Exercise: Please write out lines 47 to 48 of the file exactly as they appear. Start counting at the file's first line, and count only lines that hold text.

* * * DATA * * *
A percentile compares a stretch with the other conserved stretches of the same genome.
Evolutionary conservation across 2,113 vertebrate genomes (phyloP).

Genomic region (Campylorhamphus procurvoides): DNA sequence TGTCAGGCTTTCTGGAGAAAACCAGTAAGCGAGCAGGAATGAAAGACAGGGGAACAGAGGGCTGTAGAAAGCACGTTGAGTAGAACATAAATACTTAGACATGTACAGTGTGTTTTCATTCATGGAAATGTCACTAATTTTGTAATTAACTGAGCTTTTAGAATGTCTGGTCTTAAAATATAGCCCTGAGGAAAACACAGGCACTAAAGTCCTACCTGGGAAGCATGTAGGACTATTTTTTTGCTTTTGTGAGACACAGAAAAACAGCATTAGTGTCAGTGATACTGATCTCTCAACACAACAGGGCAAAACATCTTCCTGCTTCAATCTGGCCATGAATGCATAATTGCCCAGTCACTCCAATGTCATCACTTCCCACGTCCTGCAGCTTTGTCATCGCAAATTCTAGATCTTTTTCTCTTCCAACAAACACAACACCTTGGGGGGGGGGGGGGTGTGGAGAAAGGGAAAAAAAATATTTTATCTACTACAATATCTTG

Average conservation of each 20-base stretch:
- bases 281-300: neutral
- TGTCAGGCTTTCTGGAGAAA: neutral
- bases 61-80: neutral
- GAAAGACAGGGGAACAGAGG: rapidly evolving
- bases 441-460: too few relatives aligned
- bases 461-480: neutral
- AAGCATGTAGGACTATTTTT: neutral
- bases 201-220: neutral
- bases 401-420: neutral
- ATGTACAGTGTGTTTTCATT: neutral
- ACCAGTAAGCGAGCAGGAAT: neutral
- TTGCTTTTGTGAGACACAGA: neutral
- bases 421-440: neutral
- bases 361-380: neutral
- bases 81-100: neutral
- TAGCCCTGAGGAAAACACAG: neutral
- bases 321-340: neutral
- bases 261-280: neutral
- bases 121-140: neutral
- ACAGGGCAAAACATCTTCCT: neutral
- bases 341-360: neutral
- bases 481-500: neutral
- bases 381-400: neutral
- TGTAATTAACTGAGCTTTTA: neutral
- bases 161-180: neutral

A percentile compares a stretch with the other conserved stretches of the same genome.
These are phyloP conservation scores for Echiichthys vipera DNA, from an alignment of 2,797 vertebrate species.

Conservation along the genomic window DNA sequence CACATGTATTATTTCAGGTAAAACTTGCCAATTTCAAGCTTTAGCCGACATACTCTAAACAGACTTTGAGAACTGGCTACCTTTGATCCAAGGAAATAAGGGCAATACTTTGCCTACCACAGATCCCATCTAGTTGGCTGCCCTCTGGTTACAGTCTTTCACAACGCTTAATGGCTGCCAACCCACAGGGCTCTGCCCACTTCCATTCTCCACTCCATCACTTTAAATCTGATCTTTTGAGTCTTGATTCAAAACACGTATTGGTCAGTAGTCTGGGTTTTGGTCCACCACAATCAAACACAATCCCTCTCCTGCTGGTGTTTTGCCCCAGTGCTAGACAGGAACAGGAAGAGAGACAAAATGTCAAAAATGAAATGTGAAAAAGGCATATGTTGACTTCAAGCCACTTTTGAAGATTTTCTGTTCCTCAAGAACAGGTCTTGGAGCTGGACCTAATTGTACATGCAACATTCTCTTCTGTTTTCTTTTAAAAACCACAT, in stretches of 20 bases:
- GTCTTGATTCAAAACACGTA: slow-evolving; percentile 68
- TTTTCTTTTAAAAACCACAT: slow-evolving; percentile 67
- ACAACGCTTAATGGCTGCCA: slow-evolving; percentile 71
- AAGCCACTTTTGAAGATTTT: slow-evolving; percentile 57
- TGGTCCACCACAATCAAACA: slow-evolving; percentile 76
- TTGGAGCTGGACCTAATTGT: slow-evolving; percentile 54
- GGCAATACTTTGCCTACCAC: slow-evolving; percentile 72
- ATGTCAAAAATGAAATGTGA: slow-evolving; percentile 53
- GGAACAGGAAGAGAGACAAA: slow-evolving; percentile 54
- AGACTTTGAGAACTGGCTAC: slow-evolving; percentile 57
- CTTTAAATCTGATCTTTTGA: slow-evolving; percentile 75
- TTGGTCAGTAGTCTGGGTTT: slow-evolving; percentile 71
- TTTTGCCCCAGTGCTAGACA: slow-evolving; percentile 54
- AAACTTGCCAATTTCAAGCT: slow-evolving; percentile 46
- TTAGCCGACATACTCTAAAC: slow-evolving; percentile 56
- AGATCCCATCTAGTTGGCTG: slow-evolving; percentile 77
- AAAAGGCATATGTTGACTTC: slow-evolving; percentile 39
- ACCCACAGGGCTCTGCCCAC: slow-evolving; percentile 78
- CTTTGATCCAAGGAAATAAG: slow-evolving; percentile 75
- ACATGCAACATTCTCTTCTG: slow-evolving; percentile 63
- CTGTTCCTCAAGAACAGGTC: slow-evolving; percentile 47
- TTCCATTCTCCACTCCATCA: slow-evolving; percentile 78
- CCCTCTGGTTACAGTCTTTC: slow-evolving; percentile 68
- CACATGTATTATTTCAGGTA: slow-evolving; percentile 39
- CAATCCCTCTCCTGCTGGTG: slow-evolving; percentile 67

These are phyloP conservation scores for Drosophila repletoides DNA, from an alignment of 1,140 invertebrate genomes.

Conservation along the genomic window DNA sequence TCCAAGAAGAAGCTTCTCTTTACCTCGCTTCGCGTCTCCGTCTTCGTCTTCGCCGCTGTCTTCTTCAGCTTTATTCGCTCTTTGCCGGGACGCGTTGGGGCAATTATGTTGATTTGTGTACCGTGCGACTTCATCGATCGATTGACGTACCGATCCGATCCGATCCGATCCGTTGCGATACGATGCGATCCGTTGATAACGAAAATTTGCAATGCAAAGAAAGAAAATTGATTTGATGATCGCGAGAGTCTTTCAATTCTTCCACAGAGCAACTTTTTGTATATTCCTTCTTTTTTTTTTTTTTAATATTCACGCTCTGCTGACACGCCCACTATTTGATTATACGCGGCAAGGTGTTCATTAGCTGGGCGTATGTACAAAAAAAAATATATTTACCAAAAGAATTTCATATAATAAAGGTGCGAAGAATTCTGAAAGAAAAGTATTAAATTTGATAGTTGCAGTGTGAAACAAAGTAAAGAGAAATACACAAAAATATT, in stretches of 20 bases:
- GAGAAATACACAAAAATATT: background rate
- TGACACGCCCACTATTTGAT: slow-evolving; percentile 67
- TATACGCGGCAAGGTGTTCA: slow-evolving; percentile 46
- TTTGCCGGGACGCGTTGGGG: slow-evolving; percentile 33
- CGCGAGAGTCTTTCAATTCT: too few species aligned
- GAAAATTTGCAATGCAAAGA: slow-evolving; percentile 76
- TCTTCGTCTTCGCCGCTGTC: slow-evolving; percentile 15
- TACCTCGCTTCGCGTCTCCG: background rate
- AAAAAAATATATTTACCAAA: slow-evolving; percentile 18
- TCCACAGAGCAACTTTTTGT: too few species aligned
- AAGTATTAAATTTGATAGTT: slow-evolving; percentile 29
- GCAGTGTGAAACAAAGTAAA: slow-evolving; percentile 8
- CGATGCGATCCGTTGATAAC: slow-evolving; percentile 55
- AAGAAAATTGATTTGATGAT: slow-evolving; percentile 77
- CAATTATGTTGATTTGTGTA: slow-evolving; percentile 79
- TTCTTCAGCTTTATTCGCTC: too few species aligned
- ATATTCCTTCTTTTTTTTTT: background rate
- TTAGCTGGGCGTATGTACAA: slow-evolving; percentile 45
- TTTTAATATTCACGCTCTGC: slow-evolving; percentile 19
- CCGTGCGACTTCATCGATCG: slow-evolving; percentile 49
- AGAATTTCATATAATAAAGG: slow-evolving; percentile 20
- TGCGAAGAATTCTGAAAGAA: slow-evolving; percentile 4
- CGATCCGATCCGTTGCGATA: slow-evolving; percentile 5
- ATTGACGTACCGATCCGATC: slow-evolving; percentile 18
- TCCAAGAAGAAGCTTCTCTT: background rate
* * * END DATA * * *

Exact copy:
- TTAGCCGACATACTCTAAAC: slow-evolving; percentile 56
- AGATCCCATCTAGTTGGCTG: slow-evolving; percentile 77